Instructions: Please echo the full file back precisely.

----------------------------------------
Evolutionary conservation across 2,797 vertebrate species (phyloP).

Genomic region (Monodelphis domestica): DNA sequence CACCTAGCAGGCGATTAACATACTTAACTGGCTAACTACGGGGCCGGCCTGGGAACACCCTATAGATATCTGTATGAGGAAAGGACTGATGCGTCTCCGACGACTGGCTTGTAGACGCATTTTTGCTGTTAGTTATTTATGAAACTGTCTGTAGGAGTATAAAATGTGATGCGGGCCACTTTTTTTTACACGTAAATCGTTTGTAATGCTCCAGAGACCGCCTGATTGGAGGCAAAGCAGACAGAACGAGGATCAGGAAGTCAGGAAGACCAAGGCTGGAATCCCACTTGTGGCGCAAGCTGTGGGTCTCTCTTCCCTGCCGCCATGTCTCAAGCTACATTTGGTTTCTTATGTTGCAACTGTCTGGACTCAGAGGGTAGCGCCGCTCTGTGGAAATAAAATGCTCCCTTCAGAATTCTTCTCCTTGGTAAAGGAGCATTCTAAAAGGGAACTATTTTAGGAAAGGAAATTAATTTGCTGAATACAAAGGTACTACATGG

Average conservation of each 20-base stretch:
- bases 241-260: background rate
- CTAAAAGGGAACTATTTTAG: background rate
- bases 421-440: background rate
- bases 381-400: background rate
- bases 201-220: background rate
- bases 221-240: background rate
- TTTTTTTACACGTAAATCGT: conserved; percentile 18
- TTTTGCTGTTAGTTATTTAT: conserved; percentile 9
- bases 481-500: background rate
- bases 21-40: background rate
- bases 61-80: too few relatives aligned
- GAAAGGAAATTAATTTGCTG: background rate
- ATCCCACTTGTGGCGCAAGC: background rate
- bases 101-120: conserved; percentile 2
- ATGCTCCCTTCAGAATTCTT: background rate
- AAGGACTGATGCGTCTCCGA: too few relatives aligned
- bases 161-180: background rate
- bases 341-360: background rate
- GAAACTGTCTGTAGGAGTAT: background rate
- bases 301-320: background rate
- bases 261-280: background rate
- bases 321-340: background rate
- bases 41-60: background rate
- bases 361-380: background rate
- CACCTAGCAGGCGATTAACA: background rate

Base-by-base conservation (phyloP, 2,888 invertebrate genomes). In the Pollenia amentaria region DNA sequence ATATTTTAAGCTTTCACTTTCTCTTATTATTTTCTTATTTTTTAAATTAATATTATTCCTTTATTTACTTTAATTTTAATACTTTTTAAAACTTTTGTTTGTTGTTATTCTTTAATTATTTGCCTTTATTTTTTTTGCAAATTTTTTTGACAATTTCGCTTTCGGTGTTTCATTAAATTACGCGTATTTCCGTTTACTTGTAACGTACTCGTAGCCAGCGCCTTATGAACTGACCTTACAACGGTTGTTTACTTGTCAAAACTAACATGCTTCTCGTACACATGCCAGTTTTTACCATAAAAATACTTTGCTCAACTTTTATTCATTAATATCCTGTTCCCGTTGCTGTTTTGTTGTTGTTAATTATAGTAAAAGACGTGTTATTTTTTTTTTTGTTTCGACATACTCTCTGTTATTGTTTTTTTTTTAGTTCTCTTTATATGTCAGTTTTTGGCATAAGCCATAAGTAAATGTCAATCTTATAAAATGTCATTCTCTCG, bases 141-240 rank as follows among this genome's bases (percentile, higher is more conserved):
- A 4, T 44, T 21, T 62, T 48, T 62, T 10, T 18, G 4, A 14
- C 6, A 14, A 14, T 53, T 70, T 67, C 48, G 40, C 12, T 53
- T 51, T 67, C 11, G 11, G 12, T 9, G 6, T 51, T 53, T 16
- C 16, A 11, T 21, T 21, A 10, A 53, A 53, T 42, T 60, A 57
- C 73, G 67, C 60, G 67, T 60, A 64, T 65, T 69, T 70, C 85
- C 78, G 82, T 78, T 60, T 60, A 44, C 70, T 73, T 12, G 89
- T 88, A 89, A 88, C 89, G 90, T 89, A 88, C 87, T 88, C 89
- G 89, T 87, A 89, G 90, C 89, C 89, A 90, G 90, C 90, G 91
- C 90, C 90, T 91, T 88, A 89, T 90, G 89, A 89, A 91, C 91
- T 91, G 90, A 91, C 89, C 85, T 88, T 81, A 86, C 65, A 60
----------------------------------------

Evolutionary conservation across 2,797 vertebrate species (phyloP).

Genomic region (Monodelphis domestica): DNA sequence CACCTAGCAGGCGATTAACATACTTAACTGGCTAACTACGGGGCCGGCCTGGGAACACCCTATAGATATCTGTATGAGGAAAGGACTGATGCGTCTCCGACGACTGGCTTGTAGACGCATTTTTGCTGTTAGTTATTTATGAAACTGTCTGTAGGAGTATAAAATGTGATGCGGGCCACTTTTTTTTACACGTAAATCGTTTGTAATGCTCCAGAGACCGCCTGATTGGAGGCAAAGCAGACAGAACGAGGATCAGGAAGTCAGGAAGACCAAGGCTGGAATCCCACTTGTGGCGCAAGCTGTGGGTCTCTCTTCCCTGCCGCCATGTCTCAAGCTACATTTGGTTTCTTATGTTGCAACTGTCTGGACTCAGAGGGTAGCGCCGCTCTGTGGAAATAAAATGCTCCCTTCAGAATTCTTCTCCTTGGTAAAGGAGCATTCTAAAAGGGAACTATTTTAGGAAAGGAAATTAATTTGCTGAATACAAAGGTACTACATGG

Average conservation of each 20-base stretch:
- bases 241-260: background rate
- CTAAAAGGGAACTATTTTAG: background rate
- bases 421-440: background rate
- bases 381-400: background rate
- bases 201-220: background rate
- bases 221-240: background rate
- TTTTTTTACACGTAAATCGT: conserved; percentile 18
- TTTTGCTGTTAGTTATTTAT: conserved; percentile 9
- bases 481-500: background rate
- bases 21-40: background rate
- bases 61-80: too few relatives aligned
- GAAAGGAAATTAATTTGCTG: background rate
- ATCCCACTTGTGGCGCAAGC: background rate
- bases 101-120: conserved; percentile 2
- ATGCTCCCTTCAGAATTCTT: background rate
- AAGGACTGATGCGTCTCCGA: too few relatives aligned
- bases 161-180: background rate
- bases 341-360: background rate
- GAAACTGTCTGTAGGAGTAT: background rate
- bases 301-320: background rate
- bases 261-280: background rate
- bases 321-340: background rate
- bases 41-60: background rate
- bases 361-380: background rate
- CACCTAGCAGGCGATTAACA: background rate

Base-by-base conservation (phyloP, 2,888 invertebrate genomes). In the Pollenia amentaria region DNA sequence ATATTTTAAGCTTTCACTTTCTCTTATTATTTTCTTATTTTTTAAATTAATATTATTCCTTTATTTACTTTAATTTTAATACTTTTTAAAACTTTTGTTTGTTGTTATTCTTTAATTATTTGCCTTTATTTTTTTTGCAAATTTTTTTGACAATTTCGCTTTCGGTGTTTCATTAAATTACGCGTATTTCCGTTTACTTGTAACGTACTCGTAGCCAGCGCCTTATGAACTGACCTTACAACGGTTGTTTACTTGTCAAAACTAACATGCTTCTCGTACACATGCCAGTTTTTACCATAAAAATACTTTGCTCAACTTTTATTCATTAATATCCTGTTCCCGTTGCTGTTTTGTTGTTGTTAATTATAGTAAAAGACGTGTTATTTTTTTTTTTGTTTCGACATACTCTCTGTTATTGTTTTTTTTTTAGTTCTCTTTATATGTCAGTTTTTGGCATAAGCCATAAGTAAATGTCAATCTTATAAAATGTCATTCTCTCG, bases 141-240 rank as follows among this genome's bases (percentile, higher is more conserved):
- A 4, T 44, T 21, T 62, T 48, T 62, T 10, T 18, G 4, A 14
- C 6, A 14, A 14, T 53, T 70, T 67, C 48, G 40, C 12, T 53
- T 51, T 67, C 11, G 11, G 12, T 9, G 6, T 51, T 53, T 16
- C 16, A 11, T 21, T 21, A 10, A 53, A 53, T 42, T 60, A 57
- C 73, G 67, C 60, G 67, T 60, A 64, T 65, T 69, T 70, C 85
- C 78, G 82, T 78, T 60, T 60, A 44, C 70, T 73, T 12, G 89
- T 88, A 89, A 88, C 89, G 90, T 89, A 88, C 87, T 88, C 89
- G 89, T 87, A 89, G 90, C 89, C 89, A 90, G 90, C 90, G 91
- C 90, C 90, T 91, T 88, A 89, T 90, G 89, A 89, A 91, C 91
- T 91, G 90, A 91, C 89, C 85, T 88, T 81, A 86, C 65, A 60